It’s 8 p.m. on a Wednesday and Cadet, the cool-kid wine and beer bar that’s become the closest thing Napa has to an industry hangout, is packed. A DJ spins Top 40 in the corner while winemakers trade glasses. Even though it’s a cool night, people spill out into the open air, drinking bottles of Burgundy and Champagne along with local wines from California, many made by the winemaker who is being featured this evening. At one point, things get so out of hand that a guest misplaces their dog, which runs behind the bar, probably also looking for a glass. The party seems like it will go on forever.
But, only two hours later, the bar is dead — a once-raucous party put to bed, along with the rest of the valley. As the wine industry continues to focus on what it must do in order to capture the next generation of wine drinkers, and move on from its loyal boomer set, I can’t help but wonder if this sleepiness is part of the problem.
The Napa Valley has been heralded for decades as America’s fine-wine region, given that seal by the Judgement of Paris, Robert Parker, and others. The region has taken that label and run with it, continuing to up the ante on opulent experiences as its core demographic, the baby boomers, further amasses their wealth. In the past few years, extreme luxury resorts including Stanley Ranch and the Four Seasons have opened in the valley, allowing visitors to not only stay for a few nights, but even buy a place to permanently live on-site, as long as you have the multi-millions to do so.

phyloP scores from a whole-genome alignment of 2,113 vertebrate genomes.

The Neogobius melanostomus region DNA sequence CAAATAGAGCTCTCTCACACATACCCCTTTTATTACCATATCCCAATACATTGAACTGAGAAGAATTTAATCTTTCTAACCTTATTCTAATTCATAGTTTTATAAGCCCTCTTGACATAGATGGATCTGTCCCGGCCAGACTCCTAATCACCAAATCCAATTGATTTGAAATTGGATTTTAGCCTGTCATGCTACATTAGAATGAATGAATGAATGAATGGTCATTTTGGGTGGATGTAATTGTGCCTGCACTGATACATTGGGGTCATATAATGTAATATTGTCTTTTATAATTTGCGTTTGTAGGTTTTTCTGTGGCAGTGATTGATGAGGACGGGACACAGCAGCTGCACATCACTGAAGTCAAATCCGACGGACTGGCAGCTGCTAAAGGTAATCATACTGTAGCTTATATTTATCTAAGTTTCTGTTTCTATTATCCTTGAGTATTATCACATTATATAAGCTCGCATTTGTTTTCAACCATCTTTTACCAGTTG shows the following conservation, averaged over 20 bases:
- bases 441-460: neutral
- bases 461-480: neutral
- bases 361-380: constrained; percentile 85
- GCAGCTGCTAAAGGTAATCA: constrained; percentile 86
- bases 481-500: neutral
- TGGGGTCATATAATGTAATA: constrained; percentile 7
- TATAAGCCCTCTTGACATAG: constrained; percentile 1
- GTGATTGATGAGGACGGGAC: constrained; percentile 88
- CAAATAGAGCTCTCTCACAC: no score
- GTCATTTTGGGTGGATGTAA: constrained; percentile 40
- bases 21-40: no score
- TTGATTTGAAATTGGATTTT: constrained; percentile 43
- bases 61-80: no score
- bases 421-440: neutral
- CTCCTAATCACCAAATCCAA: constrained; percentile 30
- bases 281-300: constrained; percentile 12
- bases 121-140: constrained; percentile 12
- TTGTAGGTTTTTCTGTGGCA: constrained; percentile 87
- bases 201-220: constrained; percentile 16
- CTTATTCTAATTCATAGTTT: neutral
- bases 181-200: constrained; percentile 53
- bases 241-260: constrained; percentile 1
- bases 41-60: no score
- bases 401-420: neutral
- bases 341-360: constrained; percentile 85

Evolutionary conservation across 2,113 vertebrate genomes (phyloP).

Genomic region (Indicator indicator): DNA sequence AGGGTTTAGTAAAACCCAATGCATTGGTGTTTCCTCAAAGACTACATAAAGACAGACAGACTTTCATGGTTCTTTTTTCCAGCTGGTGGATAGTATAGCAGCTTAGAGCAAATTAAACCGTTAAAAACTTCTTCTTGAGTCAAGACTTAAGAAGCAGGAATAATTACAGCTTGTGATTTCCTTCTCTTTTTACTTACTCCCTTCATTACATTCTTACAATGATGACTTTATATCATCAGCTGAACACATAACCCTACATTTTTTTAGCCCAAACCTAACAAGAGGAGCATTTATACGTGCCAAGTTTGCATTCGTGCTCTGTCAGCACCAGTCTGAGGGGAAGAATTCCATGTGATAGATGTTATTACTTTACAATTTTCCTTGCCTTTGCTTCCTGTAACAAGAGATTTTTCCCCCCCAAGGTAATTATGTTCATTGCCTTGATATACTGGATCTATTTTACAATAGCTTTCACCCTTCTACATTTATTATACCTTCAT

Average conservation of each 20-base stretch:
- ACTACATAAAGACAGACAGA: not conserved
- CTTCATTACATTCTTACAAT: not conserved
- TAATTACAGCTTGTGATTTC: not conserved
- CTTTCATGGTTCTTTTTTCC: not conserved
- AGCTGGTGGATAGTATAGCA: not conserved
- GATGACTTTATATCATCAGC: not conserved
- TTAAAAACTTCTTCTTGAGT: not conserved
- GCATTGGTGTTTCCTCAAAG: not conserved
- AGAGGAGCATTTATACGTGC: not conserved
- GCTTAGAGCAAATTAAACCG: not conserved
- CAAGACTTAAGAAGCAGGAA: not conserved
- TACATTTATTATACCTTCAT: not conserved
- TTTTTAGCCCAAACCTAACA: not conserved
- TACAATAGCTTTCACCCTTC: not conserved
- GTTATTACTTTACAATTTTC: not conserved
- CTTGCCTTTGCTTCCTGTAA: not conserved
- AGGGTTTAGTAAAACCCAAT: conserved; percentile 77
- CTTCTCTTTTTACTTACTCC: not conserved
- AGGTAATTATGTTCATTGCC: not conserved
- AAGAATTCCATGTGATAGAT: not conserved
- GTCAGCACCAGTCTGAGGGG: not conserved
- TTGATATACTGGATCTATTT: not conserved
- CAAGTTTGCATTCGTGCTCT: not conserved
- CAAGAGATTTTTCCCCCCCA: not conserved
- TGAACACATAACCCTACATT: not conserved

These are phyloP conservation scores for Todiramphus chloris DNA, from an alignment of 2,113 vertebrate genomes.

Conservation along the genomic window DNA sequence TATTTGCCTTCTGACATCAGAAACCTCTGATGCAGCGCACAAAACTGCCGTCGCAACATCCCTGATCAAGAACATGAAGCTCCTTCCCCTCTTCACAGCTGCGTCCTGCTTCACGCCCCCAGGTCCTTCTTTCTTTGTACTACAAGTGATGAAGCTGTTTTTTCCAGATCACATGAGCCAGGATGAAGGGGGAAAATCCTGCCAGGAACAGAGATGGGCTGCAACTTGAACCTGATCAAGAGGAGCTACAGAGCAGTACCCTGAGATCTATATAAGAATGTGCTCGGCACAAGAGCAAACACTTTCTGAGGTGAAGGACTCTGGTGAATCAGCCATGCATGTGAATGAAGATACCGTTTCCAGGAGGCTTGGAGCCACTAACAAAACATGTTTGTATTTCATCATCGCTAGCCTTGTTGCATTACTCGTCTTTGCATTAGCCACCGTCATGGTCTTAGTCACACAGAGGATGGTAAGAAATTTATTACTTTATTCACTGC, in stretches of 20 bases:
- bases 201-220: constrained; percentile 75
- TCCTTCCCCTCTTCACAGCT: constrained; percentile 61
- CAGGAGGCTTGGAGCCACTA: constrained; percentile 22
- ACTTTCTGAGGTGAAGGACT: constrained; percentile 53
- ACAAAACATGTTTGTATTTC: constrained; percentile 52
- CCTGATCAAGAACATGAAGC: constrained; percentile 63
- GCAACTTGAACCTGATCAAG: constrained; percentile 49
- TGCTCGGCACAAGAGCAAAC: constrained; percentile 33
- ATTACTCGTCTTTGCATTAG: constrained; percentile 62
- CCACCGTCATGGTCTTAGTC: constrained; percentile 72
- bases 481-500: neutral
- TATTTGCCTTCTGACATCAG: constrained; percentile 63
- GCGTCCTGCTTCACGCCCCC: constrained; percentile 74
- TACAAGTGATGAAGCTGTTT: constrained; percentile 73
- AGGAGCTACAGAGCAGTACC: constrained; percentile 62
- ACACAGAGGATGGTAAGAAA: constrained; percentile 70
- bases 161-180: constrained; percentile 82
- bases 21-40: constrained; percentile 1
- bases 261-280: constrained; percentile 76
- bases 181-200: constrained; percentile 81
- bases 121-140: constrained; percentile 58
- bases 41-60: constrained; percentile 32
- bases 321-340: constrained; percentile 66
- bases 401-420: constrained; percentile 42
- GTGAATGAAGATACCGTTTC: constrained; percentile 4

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What this offering attracts is a demographic looking for a comfortable place to retire — a place where you can play golf or taste wine during the day, perhaps bump in to Nancy Pelosi while grabbing coffee, and then catch the early bird reservation before heading back home for an early bedtime. This has become the new normal for the valley, and it’s naturally impacting the type of experience a younger demographic wants to have.
Prime Time in Napa
The Charter Oak, in St. Helena, is a restaurant that regularly winds up on the lists of every lifestyle publication as a must-visit. It can often be a hard reservation to snag unless one plans ahead, so I feel lucky when my group is able to secure one for a Thursday night at 8 p.m. Napa also has a bit of an Uber problem, so we call for the car much earlier than we normally would, and wind up arriving 30 minutes early.
We assume our early arrival means we’ll wait at the bar, but when we check in, we’re offered to be seated at our table early. This feels like a win at first, but we quickly realize upon being seated that the restaurant is already rushing to close. By 8:15 we have already been served our appetizers, salads, and entrees, and half of the staff has left the floor.
I bring up this experience to an industry veteran who manages a tasting room in downtown Napa — he asked to remain nameless to not upset his corporate employer — who tells me this experience has become the norm. With the cost of living rising in Napa — the median price of a home here is $949K — most service industry staff can’t afford to live here anymore, and that means a long commute home. Most would rather do that at 9 p.m. than after midnight, and given that the majority of the crowd likes to dine early and head to bed, it seems to be a win-win situation. In Napa, a 7:30 p.m. reservation isn’t a score, the one at 5:30 is.
This would also explain the lack of any real late-night bars or industry hangouts. When we return from dinner to our downtown Napa hotel, we are told the bar is already closed. Upon inquiring as to where we might be able to go, the bartender cleaning the bar only says curtly: “Happy hunting.”